The program is supported by the Nevada Bar Foundation and an
endowment made on behalf of attorney Charles Deaner. Deaner was an ardent supporter of law-related
education and the Mock Trial program. He established a living trust to ensure
the continued support of this endeavor. The Nevada State championship round is
named in his honor.
Local attorneys, Jennifer McMenomy and Emilee Sutton, associates at Allison MacKenzie Law Firm have volunteered to mentor members of Carson High School’s Mock Trial Club. The two attorney coaches, along with a supervising Carson High School teacher, educate the students about legal processes and courtroom etiquette including: adversarial procedures, rules of evidence, examination of process and more. The program helps participants develop the tools and techniques needed to become effective litigators and worthy competitors in the courtroom.
In November Jennifer and Emilee began meeting with
participants to explore facts and procedures regarding a civil case. Weekly, during
a course of a few hours, the coaches, teacher and nine students delve into a case
that focuses on religious discrimination.
Jennifer said, “Mentoring these kids is truly an enjoyable
experience. I just love seeing the students get involved, and appreciate their
enthusiasm about future legal careers.
There is this “lights on” moment when they understand principles such as
hearsay and what is admissible into court that is irreplaceable.”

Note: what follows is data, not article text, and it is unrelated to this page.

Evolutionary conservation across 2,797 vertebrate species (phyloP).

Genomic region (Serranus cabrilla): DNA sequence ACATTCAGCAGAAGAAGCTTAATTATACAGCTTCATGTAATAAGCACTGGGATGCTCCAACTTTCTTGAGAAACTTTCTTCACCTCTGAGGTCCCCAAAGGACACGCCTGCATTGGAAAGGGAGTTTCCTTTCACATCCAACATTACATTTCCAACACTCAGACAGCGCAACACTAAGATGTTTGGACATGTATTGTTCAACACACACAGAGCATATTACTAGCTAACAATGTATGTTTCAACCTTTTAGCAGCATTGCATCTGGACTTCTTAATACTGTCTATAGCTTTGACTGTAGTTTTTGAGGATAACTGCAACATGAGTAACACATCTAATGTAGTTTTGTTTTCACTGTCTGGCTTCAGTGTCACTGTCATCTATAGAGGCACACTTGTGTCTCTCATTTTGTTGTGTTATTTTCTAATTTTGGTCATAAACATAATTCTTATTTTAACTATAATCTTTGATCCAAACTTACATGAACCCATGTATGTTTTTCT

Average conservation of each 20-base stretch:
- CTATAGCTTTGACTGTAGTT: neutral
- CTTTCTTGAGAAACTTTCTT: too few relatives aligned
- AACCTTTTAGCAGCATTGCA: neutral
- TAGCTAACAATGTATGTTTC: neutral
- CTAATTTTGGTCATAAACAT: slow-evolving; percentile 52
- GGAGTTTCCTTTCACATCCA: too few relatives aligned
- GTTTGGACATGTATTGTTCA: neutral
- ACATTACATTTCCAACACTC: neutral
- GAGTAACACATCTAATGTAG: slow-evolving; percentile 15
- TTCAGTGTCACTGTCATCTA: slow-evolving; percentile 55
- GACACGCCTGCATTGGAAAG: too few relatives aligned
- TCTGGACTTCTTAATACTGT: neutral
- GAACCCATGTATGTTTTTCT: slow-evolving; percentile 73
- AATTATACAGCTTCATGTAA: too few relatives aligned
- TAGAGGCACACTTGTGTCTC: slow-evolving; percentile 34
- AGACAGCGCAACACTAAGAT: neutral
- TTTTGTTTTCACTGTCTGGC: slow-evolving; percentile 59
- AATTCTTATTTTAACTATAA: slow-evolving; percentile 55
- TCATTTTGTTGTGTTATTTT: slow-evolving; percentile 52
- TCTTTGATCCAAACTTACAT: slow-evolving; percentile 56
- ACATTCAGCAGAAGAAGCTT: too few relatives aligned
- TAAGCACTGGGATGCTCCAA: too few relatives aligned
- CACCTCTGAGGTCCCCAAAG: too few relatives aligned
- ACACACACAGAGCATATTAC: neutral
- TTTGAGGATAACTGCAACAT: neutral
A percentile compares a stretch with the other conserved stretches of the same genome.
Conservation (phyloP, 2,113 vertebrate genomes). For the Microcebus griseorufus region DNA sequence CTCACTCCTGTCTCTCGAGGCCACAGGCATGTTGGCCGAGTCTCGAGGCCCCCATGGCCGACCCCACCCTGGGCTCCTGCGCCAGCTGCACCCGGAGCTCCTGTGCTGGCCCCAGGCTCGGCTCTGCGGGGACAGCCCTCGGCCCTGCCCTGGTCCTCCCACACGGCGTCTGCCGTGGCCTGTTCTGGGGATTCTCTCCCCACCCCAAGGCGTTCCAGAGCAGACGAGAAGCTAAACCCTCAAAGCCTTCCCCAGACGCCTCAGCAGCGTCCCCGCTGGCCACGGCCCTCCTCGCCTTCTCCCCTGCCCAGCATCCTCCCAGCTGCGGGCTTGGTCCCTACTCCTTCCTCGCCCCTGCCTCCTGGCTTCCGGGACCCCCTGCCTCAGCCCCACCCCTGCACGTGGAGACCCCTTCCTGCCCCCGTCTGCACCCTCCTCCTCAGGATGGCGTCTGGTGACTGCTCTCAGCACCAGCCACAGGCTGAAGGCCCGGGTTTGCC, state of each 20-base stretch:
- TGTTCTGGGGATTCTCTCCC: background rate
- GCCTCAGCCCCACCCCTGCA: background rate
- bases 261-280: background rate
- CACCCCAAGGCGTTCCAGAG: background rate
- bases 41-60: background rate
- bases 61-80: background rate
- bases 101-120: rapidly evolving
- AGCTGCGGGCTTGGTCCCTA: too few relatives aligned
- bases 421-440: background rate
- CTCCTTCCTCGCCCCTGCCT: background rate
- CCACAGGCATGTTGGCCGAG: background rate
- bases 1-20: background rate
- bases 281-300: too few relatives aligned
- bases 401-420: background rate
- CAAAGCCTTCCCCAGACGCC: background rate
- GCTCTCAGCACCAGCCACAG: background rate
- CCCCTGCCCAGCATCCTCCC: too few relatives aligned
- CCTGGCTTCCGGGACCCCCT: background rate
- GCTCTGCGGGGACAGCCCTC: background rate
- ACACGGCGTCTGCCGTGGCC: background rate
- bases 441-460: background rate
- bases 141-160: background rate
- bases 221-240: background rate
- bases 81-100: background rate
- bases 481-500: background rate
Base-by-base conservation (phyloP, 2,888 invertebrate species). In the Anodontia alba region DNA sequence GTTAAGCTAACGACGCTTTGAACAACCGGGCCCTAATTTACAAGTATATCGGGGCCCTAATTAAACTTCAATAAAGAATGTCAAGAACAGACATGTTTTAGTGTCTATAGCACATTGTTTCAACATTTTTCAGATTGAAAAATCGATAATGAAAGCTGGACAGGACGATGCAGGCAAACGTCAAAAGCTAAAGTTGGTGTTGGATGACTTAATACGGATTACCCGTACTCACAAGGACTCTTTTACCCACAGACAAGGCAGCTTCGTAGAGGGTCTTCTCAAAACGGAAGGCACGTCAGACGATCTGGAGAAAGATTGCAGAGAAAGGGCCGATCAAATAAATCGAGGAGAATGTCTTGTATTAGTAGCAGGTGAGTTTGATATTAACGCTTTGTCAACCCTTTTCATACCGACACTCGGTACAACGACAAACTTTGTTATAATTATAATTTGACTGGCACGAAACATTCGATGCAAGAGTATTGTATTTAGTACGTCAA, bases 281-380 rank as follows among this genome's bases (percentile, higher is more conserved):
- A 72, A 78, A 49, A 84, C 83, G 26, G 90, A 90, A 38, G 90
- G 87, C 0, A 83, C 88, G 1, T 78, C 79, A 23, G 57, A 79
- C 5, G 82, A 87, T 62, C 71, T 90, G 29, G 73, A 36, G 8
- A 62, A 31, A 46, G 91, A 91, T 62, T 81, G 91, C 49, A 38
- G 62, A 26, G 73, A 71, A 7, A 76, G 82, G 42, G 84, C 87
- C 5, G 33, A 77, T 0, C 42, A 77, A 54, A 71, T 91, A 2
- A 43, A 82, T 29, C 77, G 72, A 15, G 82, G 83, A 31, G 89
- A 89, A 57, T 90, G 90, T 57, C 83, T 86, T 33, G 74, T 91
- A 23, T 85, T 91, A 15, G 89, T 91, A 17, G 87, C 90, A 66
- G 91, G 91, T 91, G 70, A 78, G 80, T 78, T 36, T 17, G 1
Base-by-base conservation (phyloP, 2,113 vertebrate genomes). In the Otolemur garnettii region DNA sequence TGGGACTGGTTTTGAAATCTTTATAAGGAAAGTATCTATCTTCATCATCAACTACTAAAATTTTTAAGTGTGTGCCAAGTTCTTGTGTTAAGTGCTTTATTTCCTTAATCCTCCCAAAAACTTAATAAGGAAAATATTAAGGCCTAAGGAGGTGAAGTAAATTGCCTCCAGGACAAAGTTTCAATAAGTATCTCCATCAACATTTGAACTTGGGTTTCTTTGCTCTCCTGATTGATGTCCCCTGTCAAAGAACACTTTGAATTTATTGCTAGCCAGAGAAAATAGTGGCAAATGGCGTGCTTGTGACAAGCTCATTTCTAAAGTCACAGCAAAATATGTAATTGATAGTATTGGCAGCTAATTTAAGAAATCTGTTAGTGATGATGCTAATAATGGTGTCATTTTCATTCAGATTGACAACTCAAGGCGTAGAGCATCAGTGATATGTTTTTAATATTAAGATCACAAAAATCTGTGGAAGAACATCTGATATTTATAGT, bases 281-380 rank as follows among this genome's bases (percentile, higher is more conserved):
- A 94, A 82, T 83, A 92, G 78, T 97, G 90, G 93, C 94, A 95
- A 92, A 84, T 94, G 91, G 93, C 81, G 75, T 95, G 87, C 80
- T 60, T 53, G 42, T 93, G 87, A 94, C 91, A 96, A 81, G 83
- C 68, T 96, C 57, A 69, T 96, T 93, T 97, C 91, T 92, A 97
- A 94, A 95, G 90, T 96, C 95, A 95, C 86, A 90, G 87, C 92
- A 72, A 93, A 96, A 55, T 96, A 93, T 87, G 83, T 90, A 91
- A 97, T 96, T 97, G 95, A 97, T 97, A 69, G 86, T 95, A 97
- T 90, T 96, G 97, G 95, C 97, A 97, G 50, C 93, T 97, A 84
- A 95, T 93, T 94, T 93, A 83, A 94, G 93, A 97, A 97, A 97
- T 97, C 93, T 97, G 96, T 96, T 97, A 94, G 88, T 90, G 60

Jennifer and Emilee have enjoyed the experience so much that
they have committed to mentoring the club again next year.
“They learn what lawyering is all about. How court actually
works and the legal process. I participated in mock trials when I was in high
school, and it is fun to see it from the other prospective of mentoring. I love
being involved with the kids,” Emilee stated.
This year marks Nevada’s 21st year of
participation in the High School Mock Trial program. Regional and State Competitions
Regional February 9, 2019Regional Justice Center, Las Vegas
Regional February 22, 2019Federal Courthouse, Reno
State Competition March 15-16, 2019Federal Courthouse, Reno
To learn more about the High School Mock Trial Program
On December 7, 2017, the Nevada Supreme Court issued a
decision settling a previously unanswered question under Nevada law that
directly impacts Nevada employers; namely, whether employees have a private
right of action against their employers to recover unpaid wages under Chapter
608 of the Nevada Revised Statutes. The
Court answered that question in the affirmative and clarified years of conflicting
caselaw and ambiguity.
608 of the Nevada Revised Statutes governs the payment and collection of wages,
as well as other benefits of employment.
Specifically, NRS 608.016 governs the failure to pay overtime wages, NRS
608.018 governs the failure to timely pay all wages due and owing, and NRS
608.020 through 608.050 govern payment upon termination. In addition, NRS 608.180 specifically grants
the Labor Commissioner power to enforce the professions described in NRS
608.005 to 608.195. However, the wage
and hour statutes are silent as to whether an employee has a private right of
action to enforce their terms.
Nevada law, if a statute does not expressly mention whether an individual may
privately enforce one of its terms, an individual may only pursue his or her
claims if a private right of action is implied. In the case of Baldonado v. Wynn Las
Vegas, LLC, the Nevada Supreme Court examined whether NRS 608.160, which
prohibits employers from taking employee tips, implies a private cause of
action to enforce its terms. The court
concluded that, “in light of the statutory scheme requiring the Labor
Commissioner to enforce the labor statutes and the availability of an adequate
administrative remedy for those statutes’ violations, the Legislature did not
intend to create a parallel private remedy for NRS 608.160.” Thus, the court found “appellants…failed to
overcome the presumption that no private cause of action was intended.” However, in a footnote, the Baldonado